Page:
corporate values to its subsidiary company in India. It is inappropriate to order that the same
values should be applied to the companies that are located in different countries. Denmark and
India have different cultures, therefore, what works in Denmark may not work in India. Hofstede
stated that “culture is the collective programming of the mind that distinguishes the members of
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one group or category of people from others” (as cited in Virkus, 2009). Since every country has
cultural differences, it would be difficult and challenging to enforce that subsidiaries of the
multinational company must possess the same values similar to the parent company.
Based on Hofstede’s five dimensions of culture, Denmark received low scores for power
distance, masculinity, uncertainty avoidance, and long-term orientation compared to India; but
received a high score for individualism (Hofstede Insights, 2019). This suggests that Denmark
and India have different cultural perspectives. Based on the five cultural dimensions’ model,
India scores high on four them. Since India received a high score for power distance, it explains
why the employees are more willing to follow what Amrita commands them and rely on their
team leaders for direction or decision making. Forcing Amrita to change her leadership style by
adapting the Pharmaz corporate values is not advisable since her team members have different
attitudes and behaviors compared to the employees in Denmark. Amrita understands what the
company wants her to do, but she also recognizes that her team has different values and it will
take longer before they can change it. Additionally, India’s work culture is contradictory to
Danish people. They constantly need supervision and pushing them to have autonomy or make
their own decision would only result in conflicts. They also have differences when
communicating. Amrita tends to hold back her opinion or communicate indirectly while Neil is
very straightforward. Neil also hesitates every time Amrita makes suggestions on how to
implement the corporate values. He needs to listen and be more open. Also, Indian employees
should be given more time to adjust to the new corporate values rather than expecting them to
adapt right away.
It is noteworthy that Amrita has tried, to the best of her abilities, to implement these
values. According to the Indian Journal of Industrial Relations, the most important factors related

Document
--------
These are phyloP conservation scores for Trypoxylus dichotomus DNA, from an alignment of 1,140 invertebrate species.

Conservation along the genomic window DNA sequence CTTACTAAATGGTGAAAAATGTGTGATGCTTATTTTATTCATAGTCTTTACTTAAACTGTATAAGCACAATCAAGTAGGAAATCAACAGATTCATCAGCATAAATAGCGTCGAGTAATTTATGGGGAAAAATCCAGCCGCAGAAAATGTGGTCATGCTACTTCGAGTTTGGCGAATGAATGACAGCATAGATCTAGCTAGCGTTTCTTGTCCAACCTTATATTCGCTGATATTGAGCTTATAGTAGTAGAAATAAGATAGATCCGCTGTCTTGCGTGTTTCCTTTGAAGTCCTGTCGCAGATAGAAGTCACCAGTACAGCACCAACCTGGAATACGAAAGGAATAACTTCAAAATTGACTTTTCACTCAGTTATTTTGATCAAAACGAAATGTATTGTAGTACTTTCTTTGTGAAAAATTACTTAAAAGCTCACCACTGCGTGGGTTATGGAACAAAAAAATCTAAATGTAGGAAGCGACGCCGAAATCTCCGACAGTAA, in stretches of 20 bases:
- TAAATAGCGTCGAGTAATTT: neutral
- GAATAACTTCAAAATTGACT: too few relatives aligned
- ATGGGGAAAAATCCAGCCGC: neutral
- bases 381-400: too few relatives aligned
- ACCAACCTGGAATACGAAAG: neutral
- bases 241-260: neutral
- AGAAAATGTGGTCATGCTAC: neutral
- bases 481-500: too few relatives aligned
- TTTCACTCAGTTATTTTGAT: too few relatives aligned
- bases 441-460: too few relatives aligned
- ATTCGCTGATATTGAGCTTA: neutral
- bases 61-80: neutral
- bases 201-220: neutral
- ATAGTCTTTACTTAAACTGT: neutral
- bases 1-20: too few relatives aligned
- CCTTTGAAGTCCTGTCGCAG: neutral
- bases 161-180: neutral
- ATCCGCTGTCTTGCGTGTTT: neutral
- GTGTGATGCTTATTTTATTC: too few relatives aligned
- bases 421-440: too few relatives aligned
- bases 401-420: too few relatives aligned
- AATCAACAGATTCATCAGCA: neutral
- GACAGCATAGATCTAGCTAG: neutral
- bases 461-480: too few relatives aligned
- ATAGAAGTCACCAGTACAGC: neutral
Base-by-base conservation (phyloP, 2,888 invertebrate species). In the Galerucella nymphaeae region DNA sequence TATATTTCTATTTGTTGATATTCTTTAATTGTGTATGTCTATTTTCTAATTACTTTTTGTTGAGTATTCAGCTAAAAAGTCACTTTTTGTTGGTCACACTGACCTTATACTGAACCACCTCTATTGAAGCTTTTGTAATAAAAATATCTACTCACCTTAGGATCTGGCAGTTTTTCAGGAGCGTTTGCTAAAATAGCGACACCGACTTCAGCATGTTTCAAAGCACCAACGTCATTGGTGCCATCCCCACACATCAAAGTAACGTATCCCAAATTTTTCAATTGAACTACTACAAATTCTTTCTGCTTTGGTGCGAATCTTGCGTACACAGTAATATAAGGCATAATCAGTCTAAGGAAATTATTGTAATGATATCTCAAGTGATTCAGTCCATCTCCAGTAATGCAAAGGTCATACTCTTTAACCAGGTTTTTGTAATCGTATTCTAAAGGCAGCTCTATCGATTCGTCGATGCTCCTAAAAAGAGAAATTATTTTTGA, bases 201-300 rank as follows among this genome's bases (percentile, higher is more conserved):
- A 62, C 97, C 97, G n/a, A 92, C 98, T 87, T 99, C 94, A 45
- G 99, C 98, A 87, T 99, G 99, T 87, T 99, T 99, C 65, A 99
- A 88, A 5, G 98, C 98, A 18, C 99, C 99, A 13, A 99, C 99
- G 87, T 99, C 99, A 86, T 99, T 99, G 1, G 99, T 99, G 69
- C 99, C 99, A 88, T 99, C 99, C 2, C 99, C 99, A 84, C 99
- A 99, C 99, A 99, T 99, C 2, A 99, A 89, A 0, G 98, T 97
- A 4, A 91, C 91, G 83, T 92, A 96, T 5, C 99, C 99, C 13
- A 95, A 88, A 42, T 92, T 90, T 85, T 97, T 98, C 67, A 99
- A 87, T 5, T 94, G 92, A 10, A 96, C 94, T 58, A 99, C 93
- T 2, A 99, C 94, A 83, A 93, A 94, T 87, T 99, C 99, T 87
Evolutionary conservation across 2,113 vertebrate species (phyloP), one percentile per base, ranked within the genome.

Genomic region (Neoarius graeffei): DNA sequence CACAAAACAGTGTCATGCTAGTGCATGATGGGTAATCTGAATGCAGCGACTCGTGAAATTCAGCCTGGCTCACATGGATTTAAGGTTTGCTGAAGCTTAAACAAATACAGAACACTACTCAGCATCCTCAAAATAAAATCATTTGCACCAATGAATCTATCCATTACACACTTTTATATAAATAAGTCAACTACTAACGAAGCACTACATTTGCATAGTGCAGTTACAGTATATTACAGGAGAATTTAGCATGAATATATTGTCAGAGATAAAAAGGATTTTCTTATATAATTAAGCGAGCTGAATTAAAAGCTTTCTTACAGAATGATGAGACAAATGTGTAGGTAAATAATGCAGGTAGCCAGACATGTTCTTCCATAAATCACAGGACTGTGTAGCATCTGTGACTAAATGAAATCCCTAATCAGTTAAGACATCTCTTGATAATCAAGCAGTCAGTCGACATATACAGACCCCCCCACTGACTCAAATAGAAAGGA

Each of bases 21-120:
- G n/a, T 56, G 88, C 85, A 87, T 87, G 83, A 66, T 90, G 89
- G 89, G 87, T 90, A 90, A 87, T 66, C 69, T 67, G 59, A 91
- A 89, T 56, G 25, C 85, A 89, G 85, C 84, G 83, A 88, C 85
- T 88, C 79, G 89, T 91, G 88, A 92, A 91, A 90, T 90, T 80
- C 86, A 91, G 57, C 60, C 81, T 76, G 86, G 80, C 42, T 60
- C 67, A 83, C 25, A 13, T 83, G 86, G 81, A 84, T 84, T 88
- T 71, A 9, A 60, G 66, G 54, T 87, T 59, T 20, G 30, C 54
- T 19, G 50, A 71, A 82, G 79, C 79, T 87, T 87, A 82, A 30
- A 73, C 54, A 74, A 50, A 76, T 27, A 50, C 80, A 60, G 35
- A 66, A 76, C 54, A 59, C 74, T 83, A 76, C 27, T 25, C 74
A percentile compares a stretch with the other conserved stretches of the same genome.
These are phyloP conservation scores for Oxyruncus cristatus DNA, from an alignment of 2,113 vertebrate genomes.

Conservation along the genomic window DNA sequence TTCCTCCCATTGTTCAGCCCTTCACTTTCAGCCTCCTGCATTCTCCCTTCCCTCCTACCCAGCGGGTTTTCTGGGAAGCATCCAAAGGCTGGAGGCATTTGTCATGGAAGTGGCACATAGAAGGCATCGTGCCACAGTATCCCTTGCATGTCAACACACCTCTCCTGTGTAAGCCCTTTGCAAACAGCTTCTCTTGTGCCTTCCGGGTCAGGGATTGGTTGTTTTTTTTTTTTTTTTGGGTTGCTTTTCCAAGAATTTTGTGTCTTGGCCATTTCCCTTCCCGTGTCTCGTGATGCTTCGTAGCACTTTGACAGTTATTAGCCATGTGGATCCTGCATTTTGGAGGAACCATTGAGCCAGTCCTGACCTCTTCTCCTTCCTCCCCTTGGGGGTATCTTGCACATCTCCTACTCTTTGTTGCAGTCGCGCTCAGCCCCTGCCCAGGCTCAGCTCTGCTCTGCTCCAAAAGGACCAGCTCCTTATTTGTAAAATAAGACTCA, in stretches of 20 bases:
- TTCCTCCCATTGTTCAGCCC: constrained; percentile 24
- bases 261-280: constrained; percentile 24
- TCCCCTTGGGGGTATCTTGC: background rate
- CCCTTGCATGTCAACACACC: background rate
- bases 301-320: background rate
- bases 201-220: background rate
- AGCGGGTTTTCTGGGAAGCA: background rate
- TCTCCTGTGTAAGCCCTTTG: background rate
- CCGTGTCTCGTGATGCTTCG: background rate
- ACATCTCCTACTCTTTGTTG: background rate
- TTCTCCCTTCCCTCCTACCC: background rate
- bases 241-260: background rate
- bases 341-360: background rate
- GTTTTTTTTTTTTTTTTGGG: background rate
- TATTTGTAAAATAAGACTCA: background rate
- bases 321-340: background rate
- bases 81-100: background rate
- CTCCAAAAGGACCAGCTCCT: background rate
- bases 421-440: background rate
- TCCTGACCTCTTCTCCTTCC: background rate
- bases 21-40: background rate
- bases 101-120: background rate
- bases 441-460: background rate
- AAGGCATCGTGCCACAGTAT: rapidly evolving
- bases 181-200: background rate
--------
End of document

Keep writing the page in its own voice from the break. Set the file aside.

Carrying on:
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to empowering employees are control, intrinsic motivation, seamless communication, and
support (Srivastava & Madan, 2018). Armita has extended the control of the environment to
employees by allowing the teams to perform tasks independently without as much direct
supervision. The intrinsic motivation of the employees increased after the addition of the job
titles throughout the department. Seamless communication has been attempted by incorporating
the team morning meetings. Support has been shown from Armita through the team leader
observation and the reward system implementation.
2. Would you have done anything differently?
There are a few things that should have done differently. When looking at the company
values and the cultures involved, they need to know how to translate this to achieve a perfect
balance between the two. Neils should have spent more time listening to the feedback that was
given to him. Another good way would have been to incorporate the feedback from her teams
and see what all they would suggest. This could have helped to see what matters to the people
that they are affecting with these decisions. This would have also provided more information to
form more well developed decisions for the cultural differences there. According UK India
business counsel (2019), an office such as this one does not follow a vertically structured
hierarchy, with closely defined responsibilities; they will have to create a dynamic feedback and
communication mechanism between the headquarters and Indian employees to encourage
collaboration.
In India is a high individual society that thrives on titles and positions. This gives the